7 Dec 2021
As this chapter of her life closes, our Engineering New Zealand President, Rosalind Archer, reflects on her years at Auckland University and how teaching has changed during this time.
I've given my last lecture at the University of Auckland, marked my last set of assignments, and awarded my last set of grades. I won't be giving up lecturing completely... but I will be taking a break from the lecture theatre as I transition into my new role at Griffith University.
As this chapter closes, I’ve taken time to reflect and asked myself – how has teaching changed?
I went back into my archives and found the material for my first lecture at the University of Auckland when I arrived back in New Zealand in 2002. Winding the clock back to then, the role of a lecture to transmit content was far more important than it is now.
My presentations were accompanied by nicely type-set notes (pages of LaTeX for those of you who appreciate mathematical typesetting). Lecture theatre recording systems didn’t exist – so if you wanted to see/hear the lecture, you had to be in the theatre.
I was always keen to put things in context and would try to arrive with relevant physical props or code-based demos. Video content such as YouTube (which didn’t exist until 2005) were much harder to source, though some textbooks did offer CDs and websites with supporting material.
Some students would buy textbooks or access them at the library. I used to buy inexpensive copies of my favourite books on eBay in the US and bring them back into New Zealand to help out in that regard.
Internet access at home was the exception, not the norm – and it was the glorious "dial-up".
Fast forward to 2019, pre-pandemic life! Web-based learning management systems and lecture theatre recording tools had been the norm for some time.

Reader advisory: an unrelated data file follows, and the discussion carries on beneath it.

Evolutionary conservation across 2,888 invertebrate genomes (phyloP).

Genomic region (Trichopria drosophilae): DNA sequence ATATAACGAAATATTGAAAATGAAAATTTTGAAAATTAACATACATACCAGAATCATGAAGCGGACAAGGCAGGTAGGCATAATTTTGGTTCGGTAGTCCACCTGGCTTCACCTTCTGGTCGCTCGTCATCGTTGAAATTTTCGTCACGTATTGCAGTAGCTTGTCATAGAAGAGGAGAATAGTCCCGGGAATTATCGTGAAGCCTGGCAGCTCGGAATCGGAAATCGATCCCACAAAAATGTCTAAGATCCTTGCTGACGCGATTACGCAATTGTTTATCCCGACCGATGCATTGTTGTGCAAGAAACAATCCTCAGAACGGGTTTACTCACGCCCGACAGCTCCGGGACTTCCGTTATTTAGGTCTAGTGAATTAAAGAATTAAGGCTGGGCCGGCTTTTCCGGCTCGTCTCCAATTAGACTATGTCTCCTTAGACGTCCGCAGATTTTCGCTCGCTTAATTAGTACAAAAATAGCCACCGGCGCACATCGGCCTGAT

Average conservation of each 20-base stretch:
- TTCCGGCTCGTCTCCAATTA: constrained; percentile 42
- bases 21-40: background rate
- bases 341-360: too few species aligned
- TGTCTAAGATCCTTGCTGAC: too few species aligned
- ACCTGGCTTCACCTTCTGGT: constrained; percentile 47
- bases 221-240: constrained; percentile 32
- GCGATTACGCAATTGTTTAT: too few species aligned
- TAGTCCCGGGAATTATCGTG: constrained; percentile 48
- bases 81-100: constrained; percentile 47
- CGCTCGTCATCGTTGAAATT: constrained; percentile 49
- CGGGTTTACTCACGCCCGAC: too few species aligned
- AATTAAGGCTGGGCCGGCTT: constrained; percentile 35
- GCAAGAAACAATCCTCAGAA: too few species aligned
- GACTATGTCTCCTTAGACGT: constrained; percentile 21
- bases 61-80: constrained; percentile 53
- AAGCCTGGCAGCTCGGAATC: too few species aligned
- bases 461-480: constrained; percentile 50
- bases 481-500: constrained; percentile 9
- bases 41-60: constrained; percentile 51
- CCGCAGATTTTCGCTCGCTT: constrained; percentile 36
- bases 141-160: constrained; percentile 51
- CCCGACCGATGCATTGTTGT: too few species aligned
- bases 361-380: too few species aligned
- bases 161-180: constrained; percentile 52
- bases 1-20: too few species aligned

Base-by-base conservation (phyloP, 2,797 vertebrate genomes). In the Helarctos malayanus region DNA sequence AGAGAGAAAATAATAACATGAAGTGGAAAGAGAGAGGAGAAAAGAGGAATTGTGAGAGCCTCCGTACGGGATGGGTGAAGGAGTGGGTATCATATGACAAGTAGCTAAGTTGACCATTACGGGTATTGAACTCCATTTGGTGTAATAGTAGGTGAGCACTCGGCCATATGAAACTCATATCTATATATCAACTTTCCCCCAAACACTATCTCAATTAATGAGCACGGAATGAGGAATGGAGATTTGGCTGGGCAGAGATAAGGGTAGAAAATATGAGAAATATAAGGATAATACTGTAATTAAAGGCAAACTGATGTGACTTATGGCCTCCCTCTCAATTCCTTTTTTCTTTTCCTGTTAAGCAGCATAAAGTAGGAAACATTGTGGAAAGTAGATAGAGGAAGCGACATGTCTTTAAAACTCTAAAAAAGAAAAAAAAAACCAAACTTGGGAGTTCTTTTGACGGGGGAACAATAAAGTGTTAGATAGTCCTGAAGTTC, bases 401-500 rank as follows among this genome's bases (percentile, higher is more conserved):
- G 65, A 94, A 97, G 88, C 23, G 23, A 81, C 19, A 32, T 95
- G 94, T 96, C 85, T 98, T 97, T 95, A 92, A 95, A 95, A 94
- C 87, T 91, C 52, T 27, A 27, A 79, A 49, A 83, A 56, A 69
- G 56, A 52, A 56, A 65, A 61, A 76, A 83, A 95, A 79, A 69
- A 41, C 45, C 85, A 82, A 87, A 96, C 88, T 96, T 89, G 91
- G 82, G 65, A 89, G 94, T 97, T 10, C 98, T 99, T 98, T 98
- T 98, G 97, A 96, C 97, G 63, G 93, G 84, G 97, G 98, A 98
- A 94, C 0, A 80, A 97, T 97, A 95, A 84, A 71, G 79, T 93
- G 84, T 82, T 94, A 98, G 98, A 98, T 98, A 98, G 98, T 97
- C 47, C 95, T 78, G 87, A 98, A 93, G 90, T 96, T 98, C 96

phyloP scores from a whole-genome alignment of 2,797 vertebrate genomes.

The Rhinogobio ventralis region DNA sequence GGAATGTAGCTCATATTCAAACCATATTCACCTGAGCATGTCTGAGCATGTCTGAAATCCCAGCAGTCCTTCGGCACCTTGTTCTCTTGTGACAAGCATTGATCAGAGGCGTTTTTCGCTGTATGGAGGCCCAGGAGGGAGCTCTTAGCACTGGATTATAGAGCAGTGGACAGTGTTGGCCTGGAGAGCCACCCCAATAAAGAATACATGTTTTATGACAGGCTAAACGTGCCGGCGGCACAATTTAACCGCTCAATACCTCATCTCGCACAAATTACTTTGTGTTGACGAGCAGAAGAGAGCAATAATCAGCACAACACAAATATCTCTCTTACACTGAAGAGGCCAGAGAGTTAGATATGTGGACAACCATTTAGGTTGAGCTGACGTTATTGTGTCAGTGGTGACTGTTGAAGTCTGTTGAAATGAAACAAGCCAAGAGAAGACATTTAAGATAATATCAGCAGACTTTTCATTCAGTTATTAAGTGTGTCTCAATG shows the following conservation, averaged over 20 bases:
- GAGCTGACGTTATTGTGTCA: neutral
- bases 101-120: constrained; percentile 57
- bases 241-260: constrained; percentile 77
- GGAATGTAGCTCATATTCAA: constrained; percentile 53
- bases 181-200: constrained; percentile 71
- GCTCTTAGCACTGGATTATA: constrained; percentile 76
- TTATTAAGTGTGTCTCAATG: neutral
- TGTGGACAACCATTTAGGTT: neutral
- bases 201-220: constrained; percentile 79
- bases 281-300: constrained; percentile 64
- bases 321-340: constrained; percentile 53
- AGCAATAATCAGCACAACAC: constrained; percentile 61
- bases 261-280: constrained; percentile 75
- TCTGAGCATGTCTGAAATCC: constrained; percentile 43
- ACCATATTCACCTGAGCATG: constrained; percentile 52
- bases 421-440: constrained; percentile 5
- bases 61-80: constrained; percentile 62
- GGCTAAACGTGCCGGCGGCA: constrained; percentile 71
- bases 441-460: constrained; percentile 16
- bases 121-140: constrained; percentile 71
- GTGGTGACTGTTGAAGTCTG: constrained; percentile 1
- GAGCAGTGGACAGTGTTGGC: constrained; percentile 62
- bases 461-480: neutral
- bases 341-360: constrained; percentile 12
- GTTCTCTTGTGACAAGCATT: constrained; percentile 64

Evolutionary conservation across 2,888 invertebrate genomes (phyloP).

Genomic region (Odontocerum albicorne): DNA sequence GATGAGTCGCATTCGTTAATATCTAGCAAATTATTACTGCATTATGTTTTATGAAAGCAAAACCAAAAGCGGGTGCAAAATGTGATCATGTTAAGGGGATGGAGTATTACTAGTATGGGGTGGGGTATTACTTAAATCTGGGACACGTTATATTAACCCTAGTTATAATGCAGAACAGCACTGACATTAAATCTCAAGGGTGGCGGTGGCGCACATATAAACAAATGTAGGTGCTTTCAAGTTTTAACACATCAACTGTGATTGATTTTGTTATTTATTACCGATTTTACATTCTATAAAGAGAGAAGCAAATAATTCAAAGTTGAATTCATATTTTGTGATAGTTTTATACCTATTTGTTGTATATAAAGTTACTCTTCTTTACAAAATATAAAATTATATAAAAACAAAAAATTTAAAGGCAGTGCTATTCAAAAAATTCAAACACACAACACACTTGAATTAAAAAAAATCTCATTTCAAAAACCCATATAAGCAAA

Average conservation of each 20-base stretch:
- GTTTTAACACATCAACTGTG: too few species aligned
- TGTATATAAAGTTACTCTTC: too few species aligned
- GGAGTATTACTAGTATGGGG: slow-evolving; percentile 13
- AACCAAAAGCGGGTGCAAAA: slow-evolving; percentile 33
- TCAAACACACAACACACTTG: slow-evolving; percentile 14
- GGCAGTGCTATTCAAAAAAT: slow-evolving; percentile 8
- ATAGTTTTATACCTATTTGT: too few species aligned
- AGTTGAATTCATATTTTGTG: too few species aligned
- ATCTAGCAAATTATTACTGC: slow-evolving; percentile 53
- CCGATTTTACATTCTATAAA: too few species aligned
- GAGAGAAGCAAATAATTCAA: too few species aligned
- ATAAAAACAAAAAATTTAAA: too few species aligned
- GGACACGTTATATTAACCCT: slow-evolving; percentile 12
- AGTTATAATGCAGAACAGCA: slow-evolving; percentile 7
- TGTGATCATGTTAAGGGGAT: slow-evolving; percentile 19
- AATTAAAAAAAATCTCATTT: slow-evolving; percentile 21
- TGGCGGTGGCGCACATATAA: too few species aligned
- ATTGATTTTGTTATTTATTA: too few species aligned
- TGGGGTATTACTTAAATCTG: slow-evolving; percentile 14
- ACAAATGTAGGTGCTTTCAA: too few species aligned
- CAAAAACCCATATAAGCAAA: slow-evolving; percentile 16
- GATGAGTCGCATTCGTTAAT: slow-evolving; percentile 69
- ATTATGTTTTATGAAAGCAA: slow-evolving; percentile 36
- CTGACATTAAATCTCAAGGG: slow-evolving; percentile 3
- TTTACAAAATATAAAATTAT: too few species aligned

Interactive platforms, such as Piazza, provided scope for engagement to continue beyond pre/post-lecture "corridor conversations" or office hours (with the challenges that come with those platforms being active 24/7).
Lecture theatre attendance was still generally high. The array of resources students have access to is vast. In many ways, the lecturer role has changed substantially into much more of a "guide on the side" than a "sage on a stage".
When I think about my lecture content in recent years, my material is now much more likely to embrace the "big picture", challenging students to acknowledge both the social and economic context engineering has, without sacrificing core technical expertise.
Then there was 2020/2021! Our semester starts in late February/early March each year, so we moved online in 2020 after students had only been on campus for a matter of weeks.
Our move to "emergency" online teaching was facilitated by a huge number of staff. IT staff made miracles happen, and lab technicians filmed demos or shipped experimental kits out to students' homes.
The disruption of the pandemic has made staff think hard about:
- what drives student engagement (and learning analytics to measure engagement)
- synchronous versus asynchronous engagement
- the importance of learning design
- the role of learning communities i.e. learning is a social activity
- assessment (open book exams)
- (and more!)
Two decades ago I would definitely never imagined my "last lecture" was a matter of pressing "upload" on a set of video files being placed on a learning management system. I would not have foreseen that I would be designing web-based exercises in H5P to make the session interactive.
But the journey staff have been on is not all about learning design and technology. It's about humanity. I know students appreciated me sharing a bit about the "bubble" I worked from during lockdown. ( See my less than Instagram worthy home office during the first lockdown).
I don't know what 2030 will look like on campuses around the world, but I’m excited to find out.